In these economically turbulent times, the government of the Bahamas is taking proactive steps to attract further investor interest in the country of more than 700 islands. During its 2008-2009 budget communication at the end of May, the government announced a series of tax cuts, some of which are designed as an incentive to stimulate investment in the country. The tax cuts went into effect July 1.
The Bahamas: the basics
The Bahamas is a chain of 700 islands and nearly 2,500 little islets. Located between the southern tip of Florida and the northern tip of Haiti, these islands are scattered across approximately 100,000 square miles of the Atlantic Ocean.
The Bahamian population of almost 300,000 people inhabits only 30 of the islands. Nassau, the capital city, is located on New Providence; Freeport, the second-most populous city, is located on Grand Bahamas Island.
Tax cuts for investments in the city of Nassau
Among the announced incentives is the City of Nassau Revitalization Act, a bill to entice potential investors to the nation’s capital through tax concessions over a five-year period.
The city, particularly the downtown area, suffers from disrepair and urban blight that is unattractive to local residents and tourists alike. According to The Nassau Guardian, Prime Minister Hubert Ingraham said during his introduction of the proposed tax incentive that many buildings in the city center are in a state of disrepair. He also talked about the city’s lack of vibrancy, which is a result of factors such as shortage of upscale restaurants and quality entertainment places.
Alexander Alexiou, owner of Nassau-based Lows Realty, which been in the property business since 1967, also mentioned several problems affecting Nassau including businesses moving out of the downtown area because of a lack of shopper traffic from cruise ships and hotel guests. He said he believes two of the main reasons for this are the poor condition of many properties in the area and a lack of parking spaces.
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The tax cut will exempt from custom and excise duties all materials imported, purchased or taken out of bond for capital investment purposes of any structure in the city of Nassau, according to The Bahamas Journal. Property taxes on investment buildings will also be exempted for up to five years.
“[The City of Nassau Revitalization Act] would give incentives to building owners to update and revitalize their buildings which have gone untouched for years,” Alexiou said. “With these incentives the owners would be more willing to spend some money upgrading their buildings and making them more attractive.”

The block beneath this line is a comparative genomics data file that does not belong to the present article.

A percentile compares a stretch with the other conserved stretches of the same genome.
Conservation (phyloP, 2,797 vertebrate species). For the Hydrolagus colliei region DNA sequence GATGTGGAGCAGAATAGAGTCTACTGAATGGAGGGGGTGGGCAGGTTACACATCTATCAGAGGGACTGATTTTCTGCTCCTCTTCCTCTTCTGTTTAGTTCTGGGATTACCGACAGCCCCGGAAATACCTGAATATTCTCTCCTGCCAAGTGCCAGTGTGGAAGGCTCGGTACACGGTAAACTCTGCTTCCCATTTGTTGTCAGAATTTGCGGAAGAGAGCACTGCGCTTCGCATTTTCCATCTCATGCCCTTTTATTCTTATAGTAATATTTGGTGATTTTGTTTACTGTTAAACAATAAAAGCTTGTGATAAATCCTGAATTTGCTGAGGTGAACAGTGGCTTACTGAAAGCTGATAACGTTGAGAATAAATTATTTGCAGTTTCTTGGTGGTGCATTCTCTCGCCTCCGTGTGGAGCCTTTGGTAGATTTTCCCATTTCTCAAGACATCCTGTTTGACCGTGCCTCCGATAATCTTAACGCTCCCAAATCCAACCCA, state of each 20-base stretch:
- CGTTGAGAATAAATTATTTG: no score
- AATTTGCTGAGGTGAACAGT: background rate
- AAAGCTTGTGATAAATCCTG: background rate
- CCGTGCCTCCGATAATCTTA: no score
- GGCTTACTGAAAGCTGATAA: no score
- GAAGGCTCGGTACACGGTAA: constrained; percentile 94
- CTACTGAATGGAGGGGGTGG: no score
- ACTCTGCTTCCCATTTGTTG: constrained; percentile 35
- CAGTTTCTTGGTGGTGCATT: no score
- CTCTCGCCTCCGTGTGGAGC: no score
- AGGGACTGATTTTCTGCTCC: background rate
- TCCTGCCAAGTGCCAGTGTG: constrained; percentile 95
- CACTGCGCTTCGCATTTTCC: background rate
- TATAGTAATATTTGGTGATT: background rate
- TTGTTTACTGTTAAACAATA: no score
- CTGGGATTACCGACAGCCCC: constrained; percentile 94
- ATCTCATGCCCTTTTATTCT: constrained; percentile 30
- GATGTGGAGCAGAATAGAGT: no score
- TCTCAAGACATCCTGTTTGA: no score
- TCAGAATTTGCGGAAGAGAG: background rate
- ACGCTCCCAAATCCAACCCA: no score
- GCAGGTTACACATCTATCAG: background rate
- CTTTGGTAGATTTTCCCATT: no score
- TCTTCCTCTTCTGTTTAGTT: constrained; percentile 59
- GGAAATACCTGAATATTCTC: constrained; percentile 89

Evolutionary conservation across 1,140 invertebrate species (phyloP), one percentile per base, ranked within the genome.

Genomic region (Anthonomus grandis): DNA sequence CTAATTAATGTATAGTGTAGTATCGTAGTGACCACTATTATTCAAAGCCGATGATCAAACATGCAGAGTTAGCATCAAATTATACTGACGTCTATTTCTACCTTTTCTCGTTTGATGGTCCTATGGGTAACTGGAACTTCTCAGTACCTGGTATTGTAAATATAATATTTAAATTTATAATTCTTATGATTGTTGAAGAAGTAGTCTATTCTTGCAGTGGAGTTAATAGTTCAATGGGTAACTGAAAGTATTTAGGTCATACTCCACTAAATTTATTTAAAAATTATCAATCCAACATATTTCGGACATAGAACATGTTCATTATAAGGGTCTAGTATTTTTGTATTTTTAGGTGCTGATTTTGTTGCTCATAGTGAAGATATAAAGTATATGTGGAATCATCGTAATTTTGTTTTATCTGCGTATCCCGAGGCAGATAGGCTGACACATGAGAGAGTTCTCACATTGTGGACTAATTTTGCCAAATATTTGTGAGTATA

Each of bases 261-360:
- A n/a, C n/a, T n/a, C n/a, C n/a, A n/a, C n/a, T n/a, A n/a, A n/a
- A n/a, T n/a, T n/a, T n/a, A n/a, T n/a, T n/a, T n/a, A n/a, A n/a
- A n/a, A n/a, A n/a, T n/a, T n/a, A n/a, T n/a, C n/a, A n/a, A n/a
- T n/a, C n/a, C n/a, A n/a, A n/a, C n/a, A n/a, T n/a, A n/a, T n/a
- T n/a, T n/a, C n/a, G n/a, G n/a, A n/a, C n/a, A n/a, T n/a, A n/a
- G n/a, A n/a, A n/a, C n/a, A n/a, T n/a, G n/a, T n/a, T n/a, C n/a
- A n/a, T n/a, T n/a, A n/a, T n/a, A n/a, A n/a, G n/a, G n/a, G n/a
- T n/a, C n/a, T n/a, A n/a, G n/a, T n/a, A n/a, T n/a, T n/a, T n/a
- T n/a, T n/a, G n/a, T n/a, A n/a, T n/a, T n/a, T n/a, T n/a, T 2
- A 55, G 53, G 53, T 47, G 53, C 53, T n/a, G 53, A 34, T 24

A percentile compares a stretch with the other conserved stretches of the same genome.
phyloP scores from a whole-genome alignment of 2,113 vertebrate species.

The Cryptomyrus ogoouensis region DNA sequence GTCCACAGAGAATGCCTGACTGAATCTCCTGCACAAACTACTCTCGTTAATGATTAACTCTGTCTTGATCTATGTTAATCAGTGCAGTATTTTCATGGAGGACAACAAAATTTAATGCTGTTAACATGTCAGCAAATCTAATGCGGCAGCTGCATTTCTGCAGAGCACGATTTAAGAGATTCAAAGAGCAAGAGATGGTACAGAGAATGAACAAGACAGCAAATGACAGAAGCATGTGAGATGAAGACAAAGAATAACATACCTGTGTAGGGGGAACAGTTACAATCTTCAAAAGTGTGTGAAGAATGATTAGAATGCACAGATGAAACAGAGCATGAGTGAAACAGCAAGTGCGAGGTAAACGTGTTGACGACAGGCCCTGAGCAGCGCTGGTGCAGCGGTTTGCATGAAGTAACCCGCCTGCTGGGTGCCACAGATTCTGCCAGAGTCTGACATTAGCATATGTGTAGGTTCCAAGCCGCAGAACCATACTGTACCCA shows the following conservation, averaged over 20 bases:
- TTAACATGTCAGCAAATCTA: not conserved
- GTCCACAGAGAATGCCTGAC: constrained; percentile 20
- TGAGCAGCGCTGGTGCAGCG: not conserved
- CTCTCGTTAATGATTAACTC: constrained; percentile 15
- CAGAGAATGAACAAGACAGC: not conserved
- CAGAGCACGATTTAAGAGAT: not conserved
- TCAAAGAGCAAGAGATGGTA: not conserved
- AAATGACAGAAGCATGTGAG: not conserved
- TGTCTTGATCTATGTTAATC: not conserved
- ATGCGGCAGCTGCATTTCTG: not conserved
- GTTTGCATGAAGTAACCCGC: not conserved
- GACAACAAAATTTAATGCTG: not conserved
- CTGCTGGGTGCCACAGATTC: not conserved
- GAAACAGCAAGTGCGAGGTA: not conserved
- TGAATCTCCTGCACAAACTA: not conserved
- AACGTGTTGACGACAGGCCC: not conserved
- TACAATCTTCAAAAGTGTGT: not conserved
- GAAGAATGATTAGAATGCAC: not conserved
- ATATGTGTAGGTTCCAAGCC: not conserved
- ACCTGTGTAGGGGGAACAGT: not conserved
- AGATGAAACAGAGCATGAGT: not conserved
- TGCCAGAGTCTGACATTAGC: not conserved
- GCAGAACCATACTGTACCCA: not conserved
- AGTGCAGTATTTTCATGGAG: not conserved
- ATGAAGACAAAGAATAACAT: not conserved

Another problem the tax bill may help solve is the short supply of residential property in the city, according to Alexiou. He said that if more people actually lived in the city, then more restaurants and bars will remain open for business for longer hours. This, in turn, would encourage more customer traffic, creating the vibrancy which Ingraham said the city lacks.
Tax cuts for investments in family islands
In addition to the Nassau tax bill, the government also announced another similar tax cut targeting what are commonly known in the Bahamas as the “family islands” or “out islands,” according to The Bahamas Journal.
For those who invest in the specified islands, the Family Island Development Encouragement Act will offer duty and excise tax free import on construction materials that will be used to build new structures or to work on existing buildings. The bill will also give similar tax breaks for those who import machinery to be used for farming or construction activities on these islands.
A number of investors are looking to develop the Family Islands and the tax incentive would further encourage more investors to begin paying attention to these lesser-known islands, according to Alexiou. San Salvador, for example, is one of the islands covered by the tax cut. It has only one large scale development—Club Med Columbus, which was completed in 1992—though the island has room for more. The island already enjoys weekly direct flights from Florida and Paris, Alexiou said, and “…hopefully [the tax incentive would] stimulate some growth in these out islands which are ready, able and willing to grow.”
According to the 2008 Index of Economic Freedom, put together by The Wall Street Journal and The Heritage Foundation, The Bahamas ranks as the 24th freest economy out of 162 countries around the world, and 5th out of 29 countries in the Americas. The nation’s economy scores 96.2 percent free on the Fiscal Freedom scale, part of the index that rates tax burdens, compared to the United States at 68.3 percent.
Its stable political system, high income and attractive private investment atmosphere make the Bahamas one of the richest countries in the Caribbean.
According to the index, one of the reasons why the country ranks so high is that it has one of the lowest tax burdens in the world. The Bahamas has no taxes on capital gains, corporate profits, personal income, sales, inheritance or dividends.
Most of the country’s tax revenue comes from tariffs levied on imports. The announced tax cuts means the government is willing to forego a part of its main source of income in order to create an even more investor-friendly environment.